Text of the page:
The statistics of the allocation of popular network services in Russia is impressive. According to VTsIOM, in the first quarter of 2018, the share of Internet users in Russia was 80 percent, and more than 62 percent of Russians use the network on an everyday basis. For another thing, the monthly cost of broadband Internet connection in Russia is one of the lowest on the planet. Together, these two factors serve as a breeding ground for the rapid development of civil society.
A convincing sign that many Russians have acquired subjectivity is the presence of numerous civilian Internet sites that can no longer be ignored by the bureaucracy. A textbook example of such a representation of civil society on the Internet is the web site pikabu.ru, which for some time has turned into an effective way to combat social injustice and bureaucratic overindulgence.
It’s characteristic that the attempt to eliminate freedom of access to various network services invariably turns out to be a threat that can attract a significant number of Russians to participate in the protest activity completely regardless of their political sympathies and antipathies. Supporters of neo-imperial and liberal ideology, conservatives and progressionists, isolationists and internationalists equally evaluate the pressure on the Internet as an infringement of their own right to free information.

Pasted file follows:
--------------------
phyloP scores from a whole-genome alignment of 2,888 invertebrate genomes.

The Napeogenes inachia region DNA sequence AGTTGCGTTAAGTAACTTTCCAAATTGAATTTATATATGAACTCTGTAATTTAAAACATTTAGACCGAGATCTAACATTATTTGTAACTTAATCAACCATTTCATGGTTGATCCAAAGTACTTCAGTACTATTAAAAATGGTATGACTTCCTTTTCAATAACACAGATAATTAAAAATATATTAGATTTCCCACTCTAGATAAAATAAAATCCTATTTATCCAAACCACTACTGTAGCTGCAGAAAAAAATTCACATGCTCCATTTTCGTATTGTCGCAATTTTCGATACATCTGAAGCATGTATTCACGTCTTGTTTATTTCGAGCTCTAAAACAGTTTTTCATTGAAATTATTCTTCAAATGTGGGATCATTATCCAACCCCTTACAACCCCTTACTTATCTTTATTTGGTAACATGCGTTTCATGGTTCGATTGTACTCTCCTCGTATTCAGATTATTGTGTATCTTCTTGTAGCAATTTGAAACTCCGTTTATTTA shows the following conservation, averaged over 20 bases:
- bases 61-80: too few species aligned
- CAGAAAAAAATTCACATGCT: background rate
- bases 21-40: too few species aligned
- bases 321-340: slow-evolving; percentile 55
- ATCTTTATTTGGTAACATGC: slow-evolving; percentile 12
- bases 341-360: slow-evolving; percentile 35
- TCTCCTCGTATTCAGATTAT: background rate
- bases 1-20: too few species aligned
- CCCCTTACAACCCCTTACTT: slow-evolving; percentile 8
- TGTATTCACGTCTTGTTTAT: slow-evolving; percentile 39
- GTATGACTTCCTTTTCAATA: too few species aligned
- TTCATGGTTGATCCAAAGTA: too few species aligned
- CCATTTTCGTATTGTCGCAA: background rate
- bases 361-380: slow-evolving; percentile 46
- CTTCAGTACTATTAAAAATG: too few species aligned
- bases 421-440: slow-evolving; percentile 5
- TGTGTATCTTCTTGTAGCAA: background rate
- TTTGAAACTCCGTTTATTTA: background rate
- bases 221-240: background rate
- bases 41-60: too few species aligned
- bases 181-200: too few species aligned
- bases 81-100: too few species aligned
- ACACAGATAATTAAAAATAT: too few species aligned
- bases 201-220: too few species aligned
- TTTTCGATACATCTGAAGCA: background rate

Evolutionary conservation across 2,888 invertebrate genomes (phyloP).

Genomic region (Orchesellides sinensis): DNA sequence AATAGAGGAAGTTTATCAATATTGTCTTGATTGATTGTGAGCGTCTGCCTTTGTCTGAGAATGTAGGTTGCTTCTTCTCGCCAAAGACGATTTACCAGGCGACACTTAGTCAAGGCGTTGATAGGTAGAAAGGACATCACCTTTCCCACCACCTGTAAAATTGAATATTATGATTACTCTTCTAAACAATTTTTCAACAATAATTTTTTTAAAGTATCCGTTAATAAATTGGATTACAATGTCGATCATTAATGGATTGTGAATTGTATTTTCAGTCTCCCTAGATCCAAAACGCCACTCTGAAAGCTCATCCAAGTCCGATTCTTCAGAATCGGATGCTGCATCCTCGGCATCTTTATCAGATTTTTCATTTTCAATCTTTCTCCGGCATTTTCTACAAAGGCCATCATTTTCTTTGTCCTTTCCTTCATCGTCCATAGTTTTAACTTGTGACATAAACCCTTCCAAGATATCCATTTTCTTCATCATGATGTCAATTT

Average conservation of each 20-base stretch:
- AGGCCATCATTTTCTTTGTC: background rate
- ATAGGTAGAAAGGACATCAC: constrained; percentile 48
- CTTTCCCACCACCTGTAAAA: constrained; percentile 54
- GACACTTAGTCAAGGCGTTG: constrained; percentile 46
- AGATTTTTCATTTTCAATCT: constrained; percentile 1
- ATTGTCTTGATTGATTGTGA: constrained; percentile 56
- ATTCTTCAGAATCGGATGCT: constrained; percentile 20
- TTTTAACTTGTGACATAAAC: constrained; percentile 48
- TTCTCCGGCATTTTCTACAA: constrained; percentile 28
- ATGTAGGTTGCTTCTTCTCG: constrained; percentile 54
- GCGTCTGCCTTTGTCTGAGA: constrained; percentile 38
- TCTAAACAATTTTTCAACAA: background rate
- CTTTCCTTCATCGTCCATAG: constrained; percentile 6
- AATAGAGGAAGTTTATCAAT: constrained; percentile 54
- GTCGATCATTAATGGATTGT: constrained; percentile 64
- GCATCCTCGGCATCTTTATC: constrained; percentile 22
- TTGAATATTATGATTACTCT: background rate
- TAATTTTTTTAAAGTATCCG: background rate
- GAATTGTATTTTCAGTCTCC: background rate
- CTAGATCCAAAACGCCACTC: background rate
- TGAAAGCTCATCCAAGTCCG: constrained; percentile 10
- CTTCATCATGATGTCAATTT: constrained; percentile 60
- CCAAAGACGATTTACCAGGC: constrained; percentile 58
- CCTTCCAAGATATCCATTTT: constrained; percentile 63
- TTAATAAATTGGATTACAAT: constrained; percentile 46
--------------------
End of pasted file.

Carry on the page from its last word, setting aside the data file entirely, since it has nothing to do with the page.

Of course, the network is full of various kinds of marginal groups, cultivating extreme forms of nationalism, xenophobia, various radical ideologies. In general, most commentators on the news sections are not averse to setting paternalism, stigmatizing certain social categories, a low level of tolerance and a very modest idiosyncratic credit issued by the majority to all kinds of minorities. However, the same features are characteristic for the Russian society as a whole, and the Russian segment of the Internet in this case honestly reflects the existing picture.
In parallel with the development of modern information and communication capabilities by various social groups and the gradual development of local communities into a full-fledged civil society, the process of familiarization with the same technologies of the state itself is proceeding. The authorities are trying to keep up with the current trends and everywhere introduce Internet services, designed to facilitate communication with the public. As an example, we can provide information support for the activities of the Immortal Regiment or the Active Citizen project of Mayor of Moscow Sergey Sobyanin.
This is an evidence of a sufficiently constructive dialogue between the authorities and the society. However, the development of means of communication implies the improvement of instruments of destructive influence on the audience, manipulation of public opinion. The fate of the society in all developed countries of the world depends on what will become a guarantee of victory in the technological race – the ability of the society to produce and distribute information content in the amounts that are beyond the control of the state or the introduction (not necessarily by the state, but also by influential religious or commercial structures) of new systems for managing individual and group behavior of citizens.